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Farthingale
is a term applied to any of several structures used under Western European women's clothing in the late fifteenth and sixteenth centuries to support the skirts into the desired shape.

Spanish farthingale

The Spanish farthingale was a hoop skirt stiffened with osiers (willow cuttings), rope, bent, or (from about 1580) whalebone. The name comes from Spanish verdugo 'green wood'.

The earliest primary sources indicate that Princess Isabel of Portugal brought verdugadas with 14 hoops each with her to Spain on her marriage in the 1470s. The Spanish princess Catherine of Aragon brought the fashion into England on her marriage to Prince Arthur, eldest son of Henry VII in 1501.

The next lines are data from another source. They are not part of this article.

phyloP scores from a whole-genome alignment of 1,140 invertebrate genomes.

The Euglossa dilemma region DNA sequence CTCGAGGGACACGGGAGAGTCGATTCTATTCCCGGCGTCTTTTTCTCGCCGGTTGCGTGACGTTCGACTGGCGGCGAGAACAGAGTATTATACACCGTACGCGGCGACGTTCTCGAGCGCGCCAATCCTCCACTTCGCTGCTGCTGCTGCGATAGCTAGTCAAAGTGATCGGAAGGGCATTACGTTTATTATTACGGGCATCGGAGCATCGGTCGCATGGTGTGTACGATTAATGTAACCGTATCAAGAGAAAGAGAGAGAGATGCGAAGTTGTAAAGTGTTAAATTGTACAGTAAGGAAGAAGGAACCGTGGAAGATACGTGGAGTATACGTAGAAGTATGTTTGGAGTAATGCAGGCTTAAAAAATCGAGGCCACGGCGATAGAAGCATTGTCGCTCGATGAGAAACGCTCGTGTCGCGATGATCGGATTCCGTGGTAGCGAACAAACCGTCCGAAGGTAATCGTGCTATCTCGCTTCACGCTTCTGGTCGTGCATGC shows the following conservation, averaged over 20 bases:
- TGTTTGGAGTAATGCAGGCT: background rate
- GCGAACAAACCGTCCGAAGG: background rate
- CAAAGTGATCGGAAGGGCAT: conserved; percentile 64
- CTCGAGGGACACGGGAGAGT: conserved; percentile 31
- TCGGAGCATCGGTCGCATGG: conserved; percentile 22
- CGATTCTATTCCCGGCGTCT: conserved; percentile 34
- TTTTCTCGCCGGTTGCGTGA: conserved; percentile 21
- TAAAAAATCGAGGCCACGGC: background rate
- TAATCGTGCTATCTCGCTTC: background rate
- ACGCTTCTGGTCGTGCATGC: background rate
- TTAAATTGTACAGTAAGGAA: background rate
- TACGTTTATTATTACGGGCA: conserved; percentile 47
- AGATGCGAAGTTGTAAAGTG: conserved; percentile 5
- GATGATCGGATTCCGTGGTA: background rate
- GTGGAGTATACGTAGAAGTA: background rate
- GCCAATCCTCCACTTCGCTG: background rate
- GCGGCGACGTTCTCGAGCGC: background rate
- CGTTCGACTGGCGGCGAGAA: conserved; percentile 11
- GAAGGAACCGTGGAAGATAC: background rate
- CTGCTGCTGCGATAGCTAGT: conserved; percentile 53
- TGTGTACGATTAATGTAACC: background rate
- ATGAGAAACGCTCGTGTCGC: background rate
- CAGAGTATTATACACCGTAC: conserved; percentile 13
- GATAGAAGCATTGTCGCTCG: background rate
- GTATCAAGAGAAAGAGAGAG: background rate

Spanish farthingales were an essential element of Tudor fashion in England, and remained a fixture of conservative Spanish court fashion into the early seventeenth century (see Portrait of Queen Margaret of Austria, 1609).

French farthingale

The French farthingale is properly a crescent- or sausage-shaped pad stiffened with bent or whalebone and tied around the waist under the skirts; the resulting silhouette is broad and rounded over the hips with the skirt hanging freely in folds.

This type of French farthingale seems to be the item called a roll in Elizabeth I's wardobe accounts. It is the origin of the bumroll worn by Elizabethan recreationists.

The term French farthingale is also used for the wheel or drum farthingale, a stiffened circular support for the drum-shaped silhouette worn in England the 1590s.

The farthingale is the ancestor of eighteenth century panniers and of the nineteenth century crinoline.

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The above article is licensed under the GNU Free Documentation License. From Wikipedia, the free encyclopedia (http://en.wikipedia.org/wiki/Farthingale).  1/6/06

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